What is state failure? See my conceptualisation of state failure on the right flank below.

Monday, October 22, 2007

R.S.V.P., A.S.A.P.: Invitation to visit Northern Iraq

A couple of days ago I wrote in an anti-alarmist manner about how Turkey is deconstructing the economic relations that it developed with Northern Iraq and the Kurdish region there, at least partly and temporarily, rather as a substitute for non-U.S.-endorsed military action than as a sign of anything else. It was a logical step with which to pressure Kurdish politicians. It was an indication to northern Iraqi politicians that the money going there in exchange for the oil leaving in the direction of Turkey can only be actually spent on real development in a climate favourable to both Turkey and Northern Iraq. The PKK doesn't fit that picture.
Now things are looking very-very different. Twelve Turkish soldiers killed today, eight taken hostage by the PKK. Eight of them.
The PKK is playing who's the chicken and they are offering Turkey the dubiously contrasting prospects of either a superficial alienation of its northern Iraqi clients, most notably in the KDP's ranks, by means of a Lebanese-type scenario, or that of being the chicken. The U.S. might still hold the key in this dramatic situation, but that's understandably anything but a comfortable position for them.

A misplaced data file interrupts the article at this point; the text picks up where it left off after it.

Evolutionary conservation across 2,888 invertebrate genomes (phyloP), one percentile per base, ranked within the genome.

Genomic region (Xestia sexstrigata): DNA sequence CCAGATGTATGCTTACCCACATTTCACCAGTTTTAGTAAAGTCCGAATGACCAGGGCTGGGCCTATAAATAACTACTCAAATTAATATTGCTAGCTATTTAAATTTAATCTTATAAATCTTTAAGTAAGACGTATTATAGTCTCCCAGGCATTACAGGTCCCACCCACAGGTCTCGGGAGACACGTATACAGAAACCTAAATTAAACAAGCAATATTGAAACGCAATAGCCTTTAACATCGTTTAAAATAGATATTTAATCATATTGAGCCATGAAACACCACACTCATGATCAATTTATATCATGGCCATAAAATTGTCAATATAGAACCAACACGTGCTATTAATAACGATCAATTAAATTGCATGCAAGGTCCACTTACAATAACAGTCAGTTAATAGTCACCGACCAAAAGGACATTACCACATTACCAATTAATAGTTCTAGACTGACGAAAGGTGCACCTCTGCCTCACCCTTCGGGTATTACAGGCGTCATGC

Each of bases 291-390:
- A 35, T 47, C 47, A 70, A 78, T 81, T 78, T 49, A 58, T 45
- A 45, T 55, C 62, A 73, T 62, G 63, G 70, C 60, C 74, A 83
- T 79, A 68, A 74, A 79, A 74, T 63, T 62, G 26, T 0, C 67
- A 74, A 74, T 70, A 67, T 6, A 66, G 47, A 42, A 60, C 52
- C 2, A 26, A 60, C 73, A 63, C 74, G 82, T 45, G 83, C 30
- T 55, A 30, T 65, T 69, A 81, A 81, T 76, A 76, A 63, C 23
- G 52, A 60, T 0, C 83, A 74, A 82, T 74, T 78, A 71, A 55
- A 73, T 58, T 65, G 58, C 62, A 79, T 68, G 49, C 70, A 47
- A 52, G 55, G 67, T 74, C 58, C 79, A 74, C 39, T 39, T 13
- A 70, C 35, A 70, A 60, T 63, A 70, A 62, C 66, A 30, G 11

Accepting at least some more covert form of action from Turkey then? Launching air strikes on their own and taking on yet another enemy within Iraq, alienating Kurdish politicians? U.S. options don't look good. They probably would have preferred to wait a month or so, and then might have helped Turkey with some useful intel in the winter camping season for guerrillas, to help Turkey to be able to carry out accurate, have-to-get-it-right sort of operations in Northern Iraq. That option may just have been taken off the table, violently.
I'm not sure the PKK really calculated so smartly, though. In the end they might just have to get back to the mid-1990s balance which didn't leave them with much room to operate of course. The past shows that their backs can be put to the wall. Back then the KDP and Turkey cooperated enough at times to have them end up in that situation - the PUK won't support the PKK that much, either. Kurdish Iraqi President Jalal Talabani's reaction (he said there'll be a unilateral PKK ceasefire surely) is indication of the pieces of the already familiar puzzle falling into place. Certainly the PUK isn't interested to see the PKK play games with Northern Iraq's regional freedoms, either. Which the PKK is still continuing to play, offering a conditional truce now instead of a unilateral one, which attempts to present Northern Iraq's defence from a Turkish incursion as part of a deal between Turkey and the PKK.
In the end the PKK may just be making everyone see it as timely to get the hard job, which was always set to come, done. But surely they can cause a lot of damage.

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